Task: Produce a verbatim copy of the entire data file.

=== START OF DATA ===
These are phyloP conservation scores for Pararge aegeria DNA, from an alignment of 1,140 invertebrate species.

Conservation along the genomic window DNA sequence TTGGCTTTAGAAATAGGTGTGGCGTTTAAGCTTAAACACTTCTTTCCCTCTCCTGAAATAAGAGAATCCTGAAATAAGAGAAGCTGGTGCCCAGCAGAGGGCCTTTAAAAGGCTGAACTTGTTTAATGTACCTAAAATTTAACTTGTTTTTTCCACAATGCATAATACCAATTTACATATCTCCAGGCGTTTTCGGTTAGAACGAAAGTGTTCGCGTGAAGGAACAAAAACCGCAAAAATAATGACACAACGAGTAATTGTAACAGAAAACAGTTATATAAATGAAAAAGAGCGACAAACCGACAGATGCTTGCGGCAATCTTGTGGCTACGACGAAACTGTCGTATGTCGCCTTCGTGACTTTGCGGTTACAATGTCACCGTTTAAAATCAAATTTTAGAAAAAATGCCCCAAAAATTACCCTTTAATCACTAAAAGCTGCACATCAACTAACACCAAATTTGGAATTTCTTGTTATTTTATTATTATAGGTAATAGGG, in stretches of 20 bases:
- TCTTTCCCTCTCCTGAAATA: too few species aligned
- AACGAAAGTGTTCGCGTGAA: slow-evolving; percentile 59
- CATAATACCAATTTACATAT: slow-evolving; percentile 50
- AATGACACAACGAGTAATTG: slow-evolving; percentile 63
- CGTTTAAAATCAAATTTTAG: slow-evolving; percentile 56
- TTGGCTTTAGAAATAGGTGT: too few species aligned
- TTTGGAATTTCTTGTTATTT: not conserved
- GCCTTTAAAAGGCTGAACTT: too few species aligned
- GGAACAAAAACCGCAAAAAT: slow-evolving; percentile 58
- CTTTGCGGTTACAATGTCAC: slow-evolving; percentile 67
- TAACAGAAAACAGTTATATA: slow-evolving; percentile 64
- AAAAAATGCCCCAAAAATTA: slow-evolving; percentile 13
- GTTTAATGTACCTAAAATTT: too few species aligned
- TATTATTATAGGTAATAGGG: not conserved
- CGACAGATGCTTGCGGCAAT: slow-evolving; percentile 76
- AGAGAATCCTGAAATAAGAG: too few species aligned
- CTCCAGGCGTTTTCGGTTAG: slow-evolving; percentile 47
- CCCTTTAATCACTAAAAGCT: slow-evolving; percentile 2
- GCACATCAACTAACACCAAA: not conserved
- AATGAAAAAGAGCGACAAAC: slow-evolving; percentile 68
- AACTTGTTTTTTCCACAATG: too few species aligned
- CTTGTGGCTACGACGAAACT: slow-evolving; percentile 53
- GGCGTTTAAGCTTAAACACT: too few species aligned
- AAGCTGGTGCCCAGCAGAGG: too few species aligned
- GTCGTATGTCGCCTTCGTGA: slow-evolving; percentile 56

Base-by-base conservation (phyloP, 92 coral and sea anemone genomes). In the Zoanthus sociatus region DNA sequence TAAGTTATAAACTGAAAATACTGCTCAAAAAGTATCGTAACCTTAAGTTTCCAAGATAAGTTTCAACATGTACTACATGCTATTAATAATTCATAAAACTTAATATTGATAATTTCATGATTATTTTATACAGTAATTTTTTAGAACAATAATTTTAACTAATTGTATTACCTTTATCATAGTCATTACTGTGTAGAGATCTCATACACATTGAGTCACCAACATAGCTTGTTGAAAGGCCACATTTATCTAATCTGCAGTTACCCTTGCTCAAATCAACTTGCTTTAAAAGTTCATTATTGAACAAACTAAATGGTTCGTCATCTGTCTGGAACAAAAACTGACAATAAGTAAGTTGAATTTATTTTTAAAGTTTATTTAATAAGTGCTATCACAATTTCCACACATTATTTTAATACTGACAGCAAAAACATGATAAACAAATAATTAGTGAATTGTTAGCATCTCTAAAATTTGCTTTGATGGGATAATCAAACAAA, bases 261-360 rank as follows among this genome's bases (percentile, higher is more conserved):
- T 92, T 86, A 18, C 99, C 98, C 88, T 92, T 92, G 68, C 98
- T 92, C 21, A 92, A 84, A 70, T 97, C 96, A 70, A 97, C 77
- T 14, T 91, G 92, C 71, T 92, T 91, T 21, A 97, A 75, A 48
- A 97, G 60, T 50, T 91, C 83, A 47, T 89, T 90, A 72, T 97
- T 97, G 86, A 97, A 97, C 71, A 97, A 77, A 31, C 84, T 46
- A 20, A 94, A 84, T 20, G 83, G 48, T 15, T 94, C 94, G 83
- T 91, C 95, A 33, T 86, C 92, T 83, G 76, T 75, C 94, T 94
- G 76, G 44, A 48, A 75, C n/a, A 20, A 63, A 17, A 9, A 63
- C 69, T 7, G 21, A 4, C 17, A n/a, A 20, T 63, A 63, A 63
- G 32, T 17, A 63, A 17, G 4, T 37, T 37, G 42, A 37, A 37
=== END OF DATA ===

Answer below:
These are phyloP conservation scores for Pararge aegeria DNA, from an alignment of 1,140 invertebrate species.

Conservation along the genomic window DNA sequence TTGGCTTTAGAAATAGGTGTGGCGTTTAAGCTTAAACACTTCTTTCCCTCTCCTGAAATAAGAGAATCCTGAAATAAGAGAAGCTGGTGCCCAGCAGAGGGCCTTTAAAAGGCTGAACTTGTTTAATGTACCTAAAATTTAACTTGTTTTTTCCACAATGCATAATACCAATTTACATATCTCCAGGCGTTTTCGGTTAGAACGAAAGTGTTCGCGTGAAGGAACAAAAACCGCAAAAATAATGACACAACGAGTAATTGTAACAGAAAACAGTTATATAAATGAAAAAGAGCGACAAACCGACAGATGCTTGCGGCAATCTTGTGGCTACGACGAAACTGTCGTATGTCGCCTTCGTGACTTTGCGGTTACAATGTCACCGTTTAAAATCAAATTTTAGAAAAAATGCCCCAAAAATTACCCTTTAATCACTAAAAGCTGCACATCAACTAACACCAAATTTGGAATTTCTTGTTATTTTATTATTATAGGTAATAGGG, in stretches of 20 bases:
- TCTTTCCCTCTCCTGAAATA: too few species aligned
- AACGAAAGTGTTCGCGTGAA: slow-evolving; percentile 59
- CATAATACCAATTTACATAT: slow-evolving; percentile 50
- AATGACACAACGAGTAATTG: slow-evolving; percentile 63
- CGTTTAAAATCAAATTTTAG: slow-evolving; percentile 56
- TTGGCTTTAGAAATAGGTGT: too few species aligned
- TTTGGAATTTCTTGTTATTT: not conserved
- GCCTTTAAAAGGCTGAACTT: too few species aligned
- GGAACAAAAACCGCAAAAAT: slow-evolving; percentile 58
- CTTTGCGGTTACAATGTCAC: slow-evolving; percentile 67
- TAACAGAAAACAGTTATATA: slow-evolving; percentile 64
- AAAAAATGCCCCAAAAATTA: slow-evolving; percentile 13
- GTTTAATGTACCTAAAATTT: too few species aligned
- TATTATTATAGGTAATAGGG: not conserved
- CGACAGATGCTTGCGGCAAT: slow-evolving; percentile 76
- AGAGAATCCTGAAATAAGAG: too few species aligned
- CTCCAGGCGTTTTCGGTTAG: slow-evolving; percentile 47
- CCCTTTAATCACTAAAAGCT: slow-evolving; percentile 2
- GCACATCAACTAACACCAAA: not conserved
- AATGAAAAAGAGCGACAAAC: slow-evolving; percentile 68
- AACTTGTTTTTTCCACAATG: too few species aligned
- CTTGTGGCTACGACGAAACT: slow-evolving; percentile 53
- GGCGTTTAAGCTTAAACACT: too few species aligned
- AAGCTGGTGCCCAGCAGAGG: too few species aligned
- GTCGTATGTCGCCTTCGTGA: slow-evolving; percentile 56

Base-by-base conservation (phyloP, 92 coral and sea anemone genomes). In the Zoanthus sociatus region DNA sequence TAAGTTATAAACTGAAAATACTGCTCAAAAAGTATCGTAACCTTAAGTTTCCAAGATAAGTTTCAACATGTACTACATGCTATTAATAATTCATAAAACTTAATATTGATAATTTCATGATTATTTTATACAGTAATTTTTTAGAACAATAATTTTAACTAATTGTATTACCTTTATCATAGTCATTACTGTGTAGAGATCTCATACACATTGAGTCACCAACATAGCTTGTTGAAAGGCCACATTTATCTAATCTGCAGTTACCCTTGCTCAAATCAACTTGCTTTAAAAGTTCATTATTGAACAAACTAAATGGTTCGTCATCTGTCTGGAACAAAAACTGACAATAAGTAAGTTGAATTTATTTTTAAAGTTTATTTAATAAGTGCTATCACAATTTCCACACATTATTTTAATACTGACAGCAAAAACATGATAAACAAATAATTAGTGAATTGTTAGCATCTCTAAAATTTGCTTTGATGGGATAATCAAACAAA, bases 261-360 rank as follows among this genome's bases (percentile, higher is more conserved):
- T 92, T 86, A 18, C 99, C 98, C 88, T 92, T 92, G 68, C 98
- T 92, C 21, A 92, A 84, A 70, T 97, C 96, A 70, A 97, C 77
- T 14, T 91, G 92, C 71, T 92, T 91, T 21, A 97, A 75, A 48
- A 97, G 60, T 50, T 91, C 83, A 47, T 89, T 90, A 72, T 97
- T 97, G 86, A 97, A 97, C 71, A 97, A 77, A 31, C 84, T 46
- A 20, A 94, A 84, T 20, G 83, G 48, T 15, T 94, C 94, G 83
- T 91, C 95, A 33, T 86, C 92, T 83, G 76, T 75, C 94, T 94
- G 76, G 44, A 48, A 75, C n/a, A 20, A 63, A 17, A 9, A 63
- C 69, T 7, G 21, A 4, C 17, A n/a, A 20, T 63, A 63, A 63
- G 32, T 17, A 63, A 17, G 4, T 37, T 37, G 42, A 37, A 37